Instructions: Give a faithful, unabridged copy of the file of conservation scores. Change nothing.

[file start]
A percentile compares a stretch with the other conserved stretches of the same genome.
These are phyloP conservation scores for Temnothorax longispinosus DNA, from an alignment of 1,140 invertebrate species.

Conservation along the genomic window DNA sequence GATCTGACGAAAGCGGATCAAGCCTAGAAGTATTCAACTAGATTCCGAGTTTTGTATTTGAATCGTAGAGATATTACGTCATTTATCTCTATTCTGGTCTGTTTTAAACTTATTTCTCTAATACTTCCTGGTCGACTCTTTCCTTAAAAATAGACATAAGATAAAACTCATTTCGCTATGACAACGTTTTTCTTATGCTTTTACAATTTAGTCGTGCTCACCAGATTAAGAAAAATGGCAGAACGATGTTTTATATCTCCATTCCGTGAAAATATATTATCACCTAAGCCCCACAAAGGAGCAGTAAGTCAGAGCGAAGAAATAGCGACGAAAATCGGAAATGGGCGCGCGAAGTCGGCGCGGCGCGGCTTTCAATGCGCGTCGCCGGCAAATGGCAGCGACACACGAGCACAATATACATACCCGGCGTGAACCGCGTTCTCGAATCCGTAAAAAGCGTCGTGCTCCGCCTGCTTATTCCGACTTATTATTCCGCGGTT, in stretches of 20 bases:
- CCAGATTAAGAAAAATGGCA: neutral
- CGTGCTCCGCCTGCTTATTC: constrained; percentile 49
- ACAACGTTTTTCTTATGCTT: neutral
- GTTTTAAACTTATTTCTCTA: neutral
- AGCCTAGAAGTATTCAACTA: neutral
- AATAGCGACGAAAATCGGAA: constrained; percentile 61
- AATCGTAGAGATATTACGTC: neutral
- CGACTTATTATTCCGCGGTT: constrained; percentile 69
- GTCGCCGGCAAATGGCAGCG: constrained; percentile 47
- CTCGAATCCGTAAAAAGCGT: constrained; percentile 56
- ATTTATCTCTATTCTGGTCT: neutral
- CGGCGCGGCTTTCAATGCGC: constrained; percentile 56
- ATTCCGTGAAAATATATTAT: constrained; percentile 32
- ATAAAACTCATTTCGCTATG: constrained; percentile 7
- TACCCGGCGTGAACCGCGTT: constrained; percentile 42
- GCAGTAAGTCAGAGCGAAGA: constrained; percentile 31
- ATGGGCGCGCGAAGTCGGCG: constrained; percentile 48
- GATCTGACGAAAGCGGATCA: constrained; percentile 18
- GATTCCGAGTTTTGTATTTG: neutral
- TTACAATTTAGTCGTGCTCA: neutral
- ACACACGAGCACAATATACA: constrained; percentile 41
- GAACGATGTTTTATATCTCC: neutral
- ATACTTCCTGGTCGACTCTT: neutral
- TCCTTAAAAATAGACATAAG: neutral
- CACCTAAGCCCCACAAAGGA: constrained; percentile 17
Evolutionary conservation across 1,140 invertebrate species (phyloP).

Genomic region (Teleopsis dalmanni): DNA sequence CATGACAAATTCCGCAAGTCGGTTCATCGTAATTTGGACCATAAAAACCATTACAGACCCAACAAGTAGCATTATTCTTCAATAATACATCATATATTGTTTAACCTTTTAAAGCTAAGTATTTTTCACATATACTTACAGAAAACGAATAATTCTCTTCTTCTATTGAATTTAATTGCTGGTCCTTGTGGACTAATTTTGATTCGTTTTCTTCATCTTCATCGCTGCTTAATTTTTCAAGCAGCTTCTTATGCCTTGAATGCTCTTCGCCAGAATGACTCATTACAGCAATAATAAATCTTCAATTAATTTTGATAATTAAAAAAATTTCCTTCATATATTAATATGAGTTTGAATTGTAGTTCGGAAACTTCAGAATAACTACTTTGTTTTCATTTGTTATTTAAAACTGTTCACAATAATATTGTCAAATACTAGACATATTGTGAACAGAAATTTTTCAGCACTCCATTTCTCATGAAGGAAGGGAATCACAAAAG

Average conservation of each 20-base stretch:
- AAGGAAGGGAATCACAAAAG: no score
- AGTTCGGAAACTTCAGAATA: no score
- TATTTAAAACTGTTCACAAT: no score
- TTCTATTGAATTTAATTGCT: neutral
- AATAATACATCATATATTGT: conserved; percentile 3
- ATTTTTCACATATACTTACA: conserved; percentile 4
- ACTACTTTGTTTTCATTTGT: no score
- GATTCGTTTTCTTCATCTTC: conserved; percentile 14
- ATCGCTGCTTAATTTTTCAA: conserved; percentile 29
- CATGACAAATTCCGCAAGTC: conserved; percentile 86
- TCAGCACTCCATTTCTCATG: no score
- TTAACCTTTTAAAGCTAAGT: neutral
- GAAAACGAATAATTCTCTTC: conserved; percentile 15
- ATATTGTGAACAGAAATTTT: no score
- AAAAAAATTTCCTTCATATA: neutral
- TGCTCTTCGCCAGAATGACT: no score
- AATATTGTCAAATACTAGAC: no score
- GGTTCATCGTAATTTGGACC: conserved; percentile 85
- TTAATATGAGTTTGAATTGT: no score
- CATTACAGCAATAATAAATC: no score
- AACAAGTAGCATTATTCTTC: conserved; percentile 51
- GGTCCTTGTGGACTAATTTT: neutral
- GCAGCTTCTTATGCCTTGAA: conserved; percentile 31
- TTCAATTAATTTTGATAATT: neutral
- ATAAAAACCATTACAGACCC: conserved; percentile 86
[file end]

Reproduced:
A percentile compares a stretch with the other conserved stretches of the same genome.
These are phyloP conservation scores for Temnothorax longispinosus DNA, from an alignment of 1,140 invertebrate species.

Conservation along the genomic window DNA sequence GATCTGACGAAAGCGGATCAAGCCTAGAAGTATTCAACTAGATTCCGAGTTTTGTATTTGAATCGTAGAGATATTACGTCATTTATCTCTATTCTGGTCTGTTTTAAACTTATTTCTCTAATACTTCCTGGTCGACTCTTTCCTTAAAAATAGACATAAGATAAAACTCATTTCGCTATGACAACGTTTTTCTTATGCTTTTACAATTTAGTCGTGCTCACCAGATTAAGAAAAATGGCAGAACGATGTTTTATATCTCCATTCCGTGAAAATATATTATCACCTAAGCCCCACAAAGGAGCAGTAAGTCAGAGCGAAGAAATAGCGACGAAAATCGGAAATGGGCGCGCGAAGTCGGCGCGGCGCGGCTTTCAATGCGCGTCGCCGGCAAATGGCAGCGACACACGAGCACAATATACATACCCGGCGTGAACCGCGTTCTCGAATCCGTAAAAAGCGTCGTGCTCCGCCTGCTTATTCCGACTTATTATTCCGCGGTT, in stretches of 20 bases:
- CCAGATTAAGAAAAATGGCA: neutral
- CGTGCTCCGCCTGCTTATTC: constrained; percentile 49
- ACAACGTTTTTCTTATGCTT: neutral
- GTTTTAAACTTATTTCTCTA: neutral
- AGCCTAGAAGTATTCAACTA: neutral
- AATAGCGACGAAAATCGGAA: constrained; percentile 61
- AATCGTAGAGATATTACGTC: neutral
- CGACTTATTATTCCGCGGTT: constrained; percentile 69
- GTCGCCGGCAAATGGCAGCG: constrained; percentile 47
- CTCGAATCCGTAAAAAGCGT: constrained; percentile 56
- ATTTATCTCTATTCTGGTCT: neutral
- CGGCGCGGCTTTCAATGCGC: constrained; percentile 56
- ATTCCGTGAAAATATATTAT: constrained; percentile 32
- ATAAAACTCATTTCGCTATG: constrained; percentile 7
- TACCCGGCGTGAACCGCGTT: constrained; percentile 42
- GCAGTAAGTCAGAGCGAAGA: constrained; percentile 31
- ATGGGCGCGCGAAGTCGGCG: constrained; percentile 48
- GATCTGACGAAAGCGGATCA: constrained; percentile 18
- GATTCCGAGTTTTGTATTTG: neutral
- TTACAATTTAGTCGTGCTCA: neutral
- ACACACGAGCACAATATACA: constrained; percentile 41
- GAACGATGTTTTATATCTCC: neutral
- ATACTTCCTGGTCGACTCTT: neutral
- TCCTTAAAAATAGACATAAG: neutral
- CACCTAAGCCCCACAAAGGA: constrained; percentile 17
Evolutionary conservation across 1,140 invertebrate species (phyloP).

Genomic region (Teleopsis dalmanni): DNA sequence CATGACAAATTCCGCAAGTCGGTTCATCGTAATTTGGACCATAAAAACCATTACAGACCCAACAAGTAGCATTATTCTTCAATAATACATCATATATTGTTTAACCTTTTAAAGCTAAGTATTTTTCACATATACTTACAGAAAACGAATAATTCTCTTCTTCTATTGAATTTAATTGCTGGTCCTTGTGGACTAATTTTGATTCGTTTTCTTCATCTTCATCGCTGCTTAATTTTTCAAGCAGCTTCTTATGCCTTGAATGCTCTTCGCCAGAATGACTCATTACAGCAATAATAAATCTTCAATTAATTTTGATAATTAAAAAAATTTCCTTCATATATTAATATGAGTTTGAATTGTAGTTCGGAAACTTCAGAATAACTACTTTGTTTTCATTTGTTATTTAAAACTGTTCACAATAATATTGTCAAATACTAGACATATTGTGAACAGAAATTTTTCAGCACTCCATTTCTCATGAAGGAAGGGAATCACAAAAG

Average conservation of each 20-base stretch:
- AAGGAAGGGAATCACAAAAG: no score
- AGTTCGGAAACTTCAGAATA: no score
- TATTTAAAACTGTTCACAAT: no score
- TTCTATTGAATTTAATTGCT: neutral
- AATAATACATCATATATTGT: conserved; percentile 3
- ATTTTTCACATATACTTACA: conserved; percentile 4
- ACTACTTTGTTTTCATTTGT: no score
- GATTCGTTTTCTTCATCTTC: conserved; percentile 14
- ATCGCTGCTTAATTTTTCAA: conserved; percentile 29
- CATGACAAATTCCGCAAGTC: conserved; percentile 86
- TCAGCACTCCATTTCTCATG: no score
- TTAACCTTTTAAAGCTAAGT: neutral
- GAAAACGAATAATTCTCTTC: conserved; percentile 15
- ATATTGTGAACAGAAATTTT: no score
- AAAAAAATTTCCTTCATATA: neutral
- TGCTCTTCGCCAGAATGACT: no score
- AATATTGTCAAATACTAGAC: no score
- GGTTCATCGTAATTTGGACC: conserved; percentile 85
- TTAATATGAGTTTGAATTGT: no score
- CATTACAGCAATAATAAATC: no score
- AACAAGTAGCATTATTCTTC: conserved; percentile 51
- GGTCCTTGTGGACTAATTTT: neutral
- GCAGCTTCTTATGCCTTGAA: conserved; percentile 31
- TTCAATTAATTTTGATAATT: neutral
- ATAAAAACCATTACAGACCC: conserved; percentile 86